Risks vs. Return Accounting

by Dennis Hartman, studioD

One of the elements common to all types of investments is some degree of risk. This is even true for businesses that invest in themselves, spending money on growth opportunities and operations. For business leaders and investors alike, accounting for risks and weighing this information against historic and projected returns is essential to understanding the upside and downside of an investment opportunity.

Return on Investment

The standard measurement for returns is return on investment. ROI measures how much an investment has grown over a given period of time in the past, or how much it is estimated to grow in the future, divided by the cost of investing. The result is a percentage that indicates the value of returns per dollar invested. Accounting for returns in this way levels the field among investments with very different prices.

Risk Betas

In corporate finance, beta refers to the risk of an investment as a comparison between its returns and the returns of the broader market. This takes into account the fact that even if an investor makes money by buying, then selling, an asset, it might not be as much as the same investor could have made by investing the same amount in another asset. Beta is based on projections, or estimates, of future returns. It can also incorporate real financial data from similar businesses in the same market.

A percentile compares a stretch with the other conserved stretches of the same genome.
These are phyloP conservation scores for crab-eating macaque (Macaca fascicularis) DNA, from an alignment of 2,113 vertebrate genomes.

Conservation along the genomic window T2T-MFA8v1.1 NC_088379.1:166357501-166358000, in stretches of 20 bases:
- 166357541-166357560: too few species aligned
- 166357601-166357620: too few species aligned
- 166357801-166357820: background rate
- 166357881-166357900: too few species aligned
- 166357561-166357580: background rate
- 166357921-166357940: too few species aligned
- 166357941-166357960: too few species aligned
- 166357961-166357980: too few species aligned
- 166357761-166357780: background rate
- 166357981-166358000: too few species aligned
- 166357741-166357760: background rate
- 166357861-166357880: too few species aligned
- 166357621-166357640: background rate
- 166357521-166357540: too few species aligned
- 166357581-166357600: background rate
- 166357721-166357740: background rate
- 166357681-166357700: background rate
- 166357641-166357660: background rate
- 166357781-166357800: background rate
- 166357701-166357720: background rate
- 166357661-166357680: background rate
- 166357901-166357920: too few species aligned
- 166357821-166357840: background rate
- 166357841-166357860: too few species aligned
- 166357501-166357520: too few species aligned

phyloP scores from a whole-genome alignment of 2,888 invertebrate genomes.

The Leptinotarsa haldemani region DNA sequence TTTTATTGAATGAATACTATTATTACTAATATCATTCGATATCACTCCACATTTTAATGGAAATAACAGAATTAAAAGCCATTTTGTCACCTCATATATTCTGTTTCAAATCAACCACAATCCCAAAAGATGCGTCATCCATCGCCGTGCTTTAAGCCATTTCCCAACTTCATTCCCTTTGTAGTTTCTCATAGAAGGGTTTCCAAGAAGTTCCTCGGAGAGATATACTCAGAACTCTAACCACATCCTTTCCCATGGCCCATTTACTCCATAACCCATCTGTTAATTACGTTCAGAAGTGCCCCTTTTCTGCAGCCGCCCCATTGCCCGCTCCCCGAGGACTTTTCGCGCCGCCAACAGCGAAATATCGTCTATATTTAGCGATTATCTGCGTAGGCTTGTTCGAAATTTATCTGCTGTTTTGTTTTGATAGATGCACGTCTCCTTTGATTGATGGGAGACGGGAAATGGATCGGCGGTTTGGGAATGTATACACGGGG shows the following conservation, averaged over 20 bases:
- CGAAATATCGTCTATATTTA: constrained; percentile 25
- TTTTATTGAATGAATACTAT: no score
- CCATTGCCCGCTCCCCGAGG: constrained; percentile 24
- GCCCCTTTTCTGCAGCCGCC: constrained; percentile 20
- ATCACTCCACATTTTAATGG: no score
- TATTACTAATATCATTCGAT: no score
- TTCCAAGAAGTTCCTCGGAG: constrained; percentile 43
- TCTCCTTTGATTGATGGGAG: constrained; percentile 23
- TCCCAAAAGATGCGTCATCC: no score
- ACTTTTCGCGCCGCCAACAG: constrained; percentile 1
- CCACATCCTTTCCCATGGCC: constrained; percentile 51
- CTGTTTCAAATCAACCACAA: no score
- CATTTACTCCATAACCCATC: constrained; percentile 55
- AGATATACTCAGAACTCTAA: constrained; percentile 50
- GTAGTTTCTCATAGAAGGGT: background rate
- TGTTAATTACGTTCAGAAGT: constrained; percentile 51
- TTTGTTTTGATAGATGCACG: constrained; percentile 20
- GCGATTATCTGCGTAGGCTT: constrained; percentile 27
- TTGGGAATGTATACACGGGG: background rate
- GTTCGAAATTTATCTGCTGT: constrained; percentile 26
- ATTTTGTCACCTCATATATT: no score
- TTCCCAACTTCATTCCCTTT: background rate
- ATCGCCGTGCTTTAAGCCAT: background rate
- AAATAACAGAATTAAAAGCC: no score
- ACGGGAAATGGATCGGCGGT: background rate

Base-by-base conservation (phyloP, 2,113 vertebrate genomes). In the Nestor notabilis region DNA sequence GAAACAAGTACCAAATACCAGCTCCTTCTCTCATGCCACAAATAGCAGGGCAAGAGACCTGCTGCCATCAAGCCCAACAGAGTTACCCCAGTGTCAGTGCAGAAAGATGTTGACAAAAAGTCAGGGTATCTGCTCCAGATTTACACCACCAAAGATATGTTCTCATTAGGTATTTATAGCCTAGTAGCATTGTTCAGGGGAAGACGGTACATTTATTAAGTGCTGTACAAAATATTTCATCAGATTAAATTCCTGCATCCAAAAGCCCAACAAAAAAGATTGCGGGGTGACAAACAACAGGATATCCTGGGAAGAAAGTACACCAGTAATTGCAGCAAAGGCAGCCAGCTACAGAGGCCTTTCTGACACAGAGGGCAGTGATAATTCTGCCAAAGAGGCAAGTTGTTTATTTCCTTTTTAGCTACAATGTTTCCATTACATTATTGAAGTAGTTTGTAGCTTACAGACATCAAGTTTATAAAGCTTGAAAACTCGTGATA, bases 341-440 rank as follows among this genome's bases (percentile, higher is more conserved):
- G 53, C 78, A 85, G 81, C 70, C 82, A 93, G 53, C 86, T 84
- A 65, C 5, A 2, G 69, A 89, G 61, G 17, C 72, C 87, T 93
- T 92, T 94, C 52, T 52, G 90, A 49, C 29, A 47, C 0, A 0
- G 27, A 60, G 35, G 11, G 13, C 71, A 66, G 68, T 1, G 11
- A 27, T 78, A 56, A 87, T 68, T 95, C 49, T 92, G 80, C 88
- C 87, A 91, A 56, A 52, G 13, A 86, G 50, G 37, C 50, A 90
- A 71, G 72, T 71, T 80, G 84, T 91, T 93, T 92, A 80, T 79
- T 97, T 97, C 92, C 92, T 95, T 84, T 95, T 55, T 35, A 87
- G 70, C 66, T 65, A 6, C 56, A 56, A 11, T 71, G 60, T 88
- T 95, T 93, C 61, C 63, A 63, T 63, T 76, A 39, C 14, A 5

Accounting for Beta

Beta comes from several different sources. This means that business leaders, investors and analysts interested in accounting for a company's risk must determine the beta, or betas, relevant to their situations. Business risk comes from the way a business operates, including its activities and investments. Financial risk pertains to the way a company's capital structure works, including the risk that it won't be able to repay its debts. Total corporate risk is the sum or business risk and financial risk.


There is no single unified accounting procedure for combining returns data and risk measurements to determine the overall value of a business or investment. Instead the entire process, known as equity valuation, relies on the judgement of those who need to use the information. Investors and business leaders use other measurements, such as financial ratios, market trend data and the cost of capital, to aid in decision making when money or a company's future performance are on the line.

About the Author

Dennis Hartman is a freelance writer living in California. His work covers a wide variety of topics and has been published nationally in print as well as online. Hartman holds a Bachelor of Fine Arts from Syracuse University and a Master of Arts from the State University of New York at Buffalo.